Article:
Asset Allocation and Diversification

Any prudent portfolio management process must include the principles of asset allocation and diversification. These are two tools available to us for our portfolio risk management. This has been said many times, presented many times, and we individual investors make mistakes. On a personal front I have been guilty of it. Asset allocation and diversification are two different aspects which have different objectives.

In true sense, asset allocation is different types of assets which are either non-correlated or at least have low correlation. The notion here is that if these assets have low correlation, the volatility in returns will smooth out. Table 1 shows the average correlation factors in 18×18 matrix for different asset class such as real estate, international stocks, emerging markets, high-yield bonds, U.S. bonds, long-short, and investing styles. Table 2 provides the standard deviation of these correlations.

Between these two tables, we can observe that there is low correlation between stocks, bonds, real estate, and natural resources. In addition, the emerging markets and international markets have relatively higher correlation of up to 0.6. Investment strategy that includes asset allocation in true sense will have these lowly correlated assets included in the portfolio. It is hugely unlikely that at a beginning, we may not have all assets. However, based on individuals risk profile, it surely can be build over time. Asset allocation is designed to smooth out volatility and average out growth of the portfolio.

Long Term Correlation (from 1970 to 2007)

Long Term Correlation (from 1970 to 2007)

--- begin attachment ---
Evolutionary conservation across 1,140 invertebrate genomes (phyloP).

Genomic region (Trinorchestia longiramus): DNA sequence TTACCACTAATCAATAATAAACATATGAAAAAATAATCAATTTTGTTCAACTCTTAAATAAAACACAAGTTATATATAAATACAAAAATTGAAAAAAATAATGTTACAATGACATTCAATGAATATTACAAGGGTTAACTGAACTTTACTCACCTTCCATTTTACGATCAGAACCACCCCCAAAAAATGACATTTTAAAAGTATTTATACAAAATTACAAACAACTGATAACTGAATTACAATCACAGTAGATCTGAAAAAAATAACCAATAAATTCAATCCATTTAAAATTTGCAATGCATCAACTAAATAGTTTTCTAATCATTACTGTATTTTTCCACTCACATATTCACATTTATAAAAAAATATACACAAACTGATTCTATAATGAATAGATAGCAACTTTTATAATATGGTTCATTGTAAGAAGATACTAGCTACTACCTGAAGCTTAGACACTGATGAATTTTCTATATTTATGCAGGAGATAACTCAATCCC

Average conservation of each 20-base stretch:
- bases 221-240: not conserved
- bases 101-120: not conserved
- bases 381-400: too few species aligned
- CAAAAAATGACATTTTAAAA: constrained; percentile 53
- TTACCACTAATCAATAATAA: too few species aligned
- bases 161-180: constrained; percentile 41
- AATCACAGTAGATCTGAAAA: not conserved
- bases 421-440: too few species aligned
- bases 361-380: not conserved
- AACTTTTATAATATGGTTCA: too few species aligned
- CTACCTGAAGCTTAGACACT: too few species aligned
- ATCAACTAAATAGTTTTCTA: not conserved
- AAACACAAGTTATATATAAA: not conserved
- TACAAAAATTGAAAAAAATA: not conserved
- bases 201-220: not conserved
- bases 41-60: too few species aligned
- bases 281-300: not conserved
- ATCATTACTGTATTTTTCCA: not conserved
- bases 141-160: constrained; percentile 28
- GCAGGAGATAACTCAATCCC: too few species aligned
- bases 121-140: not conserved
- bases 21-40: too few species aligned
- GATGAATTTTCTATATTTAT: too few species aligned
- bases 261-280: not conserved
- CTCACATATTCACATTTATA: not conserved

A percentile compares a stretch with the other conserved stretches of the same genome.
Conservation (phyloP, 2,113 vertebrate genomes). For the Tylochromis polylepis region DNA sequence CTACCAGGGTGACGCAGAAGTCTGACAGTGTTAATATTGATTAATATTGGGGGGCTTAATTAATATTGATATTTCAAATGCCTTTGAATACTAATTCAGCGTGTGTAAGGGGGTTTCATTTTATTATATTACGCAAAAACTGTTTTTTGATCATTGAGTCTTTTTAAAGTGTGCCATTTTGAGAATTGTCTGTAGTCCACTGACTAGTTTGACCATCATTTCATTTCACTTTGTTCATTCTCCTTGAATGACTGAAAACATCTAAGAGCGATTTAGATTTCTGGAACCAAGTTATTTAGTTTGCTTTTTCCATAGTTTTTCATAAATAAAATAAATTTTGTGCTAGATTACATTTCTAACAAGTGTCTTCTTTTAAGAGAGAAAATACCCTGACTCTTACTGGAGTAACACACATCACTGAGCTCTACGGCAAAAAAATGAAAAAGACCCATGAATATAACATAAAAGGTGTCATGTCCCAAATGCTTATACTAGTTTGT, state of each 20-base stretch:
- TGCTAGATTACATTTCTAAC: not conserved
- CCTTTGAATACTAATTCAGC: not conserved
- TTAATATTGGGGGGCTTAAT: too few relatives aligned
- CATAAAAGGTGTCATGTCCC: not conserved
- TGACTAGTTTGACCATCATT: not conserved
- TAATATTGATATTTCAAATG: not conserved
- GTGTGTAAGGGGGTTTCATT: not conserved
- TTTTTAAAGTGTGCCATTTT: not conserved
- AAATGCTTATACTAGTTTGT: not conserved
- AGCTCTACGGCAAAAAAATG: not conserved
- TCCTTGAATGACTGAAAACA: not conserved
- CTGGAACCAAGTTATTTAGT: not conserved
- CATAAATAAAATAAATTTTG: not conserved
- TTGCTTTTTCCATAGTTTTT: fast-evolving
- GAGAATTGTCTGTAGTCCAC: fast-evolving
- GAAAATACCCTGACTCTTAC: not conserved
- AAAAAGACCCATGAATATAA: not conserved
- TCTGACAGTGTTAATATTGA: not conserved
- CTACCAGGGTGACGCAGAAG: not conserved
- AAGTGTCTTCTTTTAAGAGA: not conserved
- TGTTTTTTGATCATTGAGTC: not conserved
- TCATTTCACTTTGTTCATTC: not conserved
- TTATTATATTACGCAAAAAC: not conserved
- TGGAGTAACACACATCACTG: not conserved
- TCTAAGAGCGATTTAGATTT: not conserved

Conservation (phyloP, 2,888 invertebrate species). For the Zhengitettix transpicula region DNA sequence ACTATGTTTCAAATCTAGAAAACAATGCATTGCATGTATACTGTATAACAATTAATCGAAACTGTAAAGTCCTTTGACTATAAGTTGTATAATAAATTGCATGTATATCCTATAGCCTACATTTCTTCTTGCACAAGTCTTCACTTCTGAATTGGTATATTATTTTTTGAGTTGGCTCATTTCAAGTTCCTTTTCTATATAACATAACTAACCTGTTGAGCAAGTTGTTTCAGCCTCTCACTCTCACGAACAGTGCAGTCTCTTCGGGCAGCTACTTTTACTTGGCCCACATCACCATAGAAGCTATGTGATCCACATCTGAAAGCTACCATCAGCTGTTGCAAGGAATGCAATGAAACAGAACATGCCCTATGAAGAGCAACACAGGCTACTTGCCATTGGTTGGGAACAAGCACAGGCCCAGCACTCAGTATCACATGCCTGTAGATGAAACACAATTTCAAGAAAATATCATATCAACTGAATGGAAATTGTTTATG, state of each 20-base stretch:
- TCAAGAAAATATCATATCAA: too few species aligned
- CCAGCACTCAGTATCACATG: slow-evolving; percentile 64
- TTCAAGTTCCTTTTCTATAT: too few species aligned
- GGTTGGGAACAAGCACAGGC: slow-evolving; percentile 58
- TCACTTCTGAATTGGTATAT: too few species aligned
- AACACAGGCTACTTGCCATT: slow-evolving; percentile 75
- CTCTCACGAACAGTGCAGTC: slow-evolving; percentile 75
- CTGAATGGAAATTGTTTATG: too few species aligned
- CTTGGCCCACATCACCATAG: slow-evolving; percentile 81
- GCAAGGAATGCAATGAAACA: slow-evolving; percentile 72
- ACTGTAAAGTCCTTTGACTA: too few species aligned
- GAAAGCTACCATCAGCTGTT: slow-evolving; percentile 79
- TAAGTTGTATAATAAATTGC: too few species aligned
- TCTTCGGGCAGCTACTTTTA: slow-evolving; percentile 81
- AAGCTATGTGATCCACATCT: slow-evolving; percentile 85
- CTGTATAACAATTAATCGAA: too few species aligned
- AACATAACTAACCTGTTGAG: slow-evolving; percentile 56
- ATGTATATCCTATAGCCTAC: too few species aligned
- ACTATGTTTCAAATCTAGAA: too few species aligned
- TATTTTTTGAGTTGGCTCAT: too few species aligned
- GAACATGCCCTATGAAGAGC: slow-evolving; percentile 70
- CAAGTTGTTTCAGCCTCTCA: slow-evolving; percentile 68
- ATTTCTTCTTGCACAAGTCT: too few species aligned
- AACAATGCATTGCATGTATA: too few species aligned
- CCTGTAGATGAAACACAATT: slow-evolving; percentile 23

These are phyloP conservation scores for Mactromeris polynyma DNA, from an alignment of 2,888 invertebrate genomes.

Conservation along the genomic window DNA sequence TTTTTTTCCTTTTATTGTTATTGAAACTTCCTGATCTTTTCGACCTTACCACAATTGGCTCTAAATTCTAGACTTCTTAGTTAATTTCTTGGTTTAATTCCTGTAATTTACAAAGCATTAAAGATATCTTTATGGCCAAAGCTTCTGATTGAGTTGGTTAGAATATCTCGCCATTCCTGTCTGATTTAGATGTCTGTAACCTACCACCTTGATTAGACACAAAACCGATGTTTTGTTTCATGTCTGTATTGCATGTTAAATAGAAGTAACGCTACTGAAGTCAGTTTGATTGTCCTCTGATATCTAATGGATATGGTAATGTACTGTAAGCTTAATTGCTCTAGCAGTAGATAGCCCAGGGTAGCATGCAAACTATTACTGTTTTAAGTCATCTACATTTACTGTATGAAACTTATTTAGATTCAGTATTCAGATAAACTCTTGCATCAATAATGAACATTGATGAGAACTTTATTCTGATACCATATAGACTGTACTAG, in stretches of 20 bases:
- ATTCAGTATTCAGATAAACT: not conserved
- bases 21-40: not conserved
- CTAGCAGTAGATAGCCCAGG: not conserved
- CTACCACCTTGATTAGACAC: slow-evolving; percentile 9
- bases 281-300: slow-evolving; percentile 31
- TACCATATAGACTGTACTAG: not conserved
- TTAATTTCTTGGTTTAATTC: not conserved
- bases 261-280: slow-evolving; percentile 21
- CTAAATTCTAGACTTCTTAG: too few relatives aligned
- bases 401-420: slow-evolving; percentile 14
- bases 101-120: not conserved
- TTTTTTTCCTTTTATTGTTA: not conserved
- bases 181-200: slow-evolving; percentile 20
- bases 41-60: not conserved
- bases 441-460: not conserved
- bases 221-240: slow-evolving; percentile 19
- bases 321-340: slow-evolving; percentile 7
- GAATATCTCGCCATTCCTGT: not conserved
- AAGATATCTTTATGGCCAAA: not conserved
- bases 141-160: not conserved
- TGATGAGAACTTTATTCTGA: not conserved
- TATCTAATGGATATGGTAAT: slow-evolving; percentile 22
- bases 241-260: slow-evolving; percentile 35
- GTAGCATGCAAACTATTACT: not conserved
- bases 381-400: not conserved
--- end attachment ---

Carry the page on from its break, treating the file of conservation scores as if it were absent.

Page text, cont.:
Long Term Standard Deviation of Correlation (from 1970 to 2007)

Long Term Standard Deviation of Correlation (from 1970 to 2007)

These two charts also show there is relatively higher correlated between style of investing (e.g. growth, value, blend) and market capitalization (e.g. small cap, large cap, mid cap). These correlations range from 0.7 to 0.96. These types of assets with have higher correlation is used for diversification purposes. Diversification is designed to blunt the impact of any negative performance in a given sectors, industry, or investing style.

Both of these tools are for portfolio risk management. However, both have different approaches and implemented in different ways.

Another aspect of asset allocation is re-balancing. I have learnt this hard way. Until year 2008 my approach was to stop investing in any asset class or sector/industry and focus on under invested areas. Allocate new capital to under invested area. That is not a correct method. The correct approach is to selling partial position in good performers, and re-allocating the capital.

It can be argued that all these discussion of asset allocation and diversification can be tossed out based on what’s happened in 2008 and continuing in 2009. However, investor’s need to realize that investing is a long term process. The two or three years is a very small time period and does not reflect the true benefits of the asset allocation and diversification.

Next week I will present quarterly update on my portfolio which will include discussion of these two aspects. Stay tuned!!


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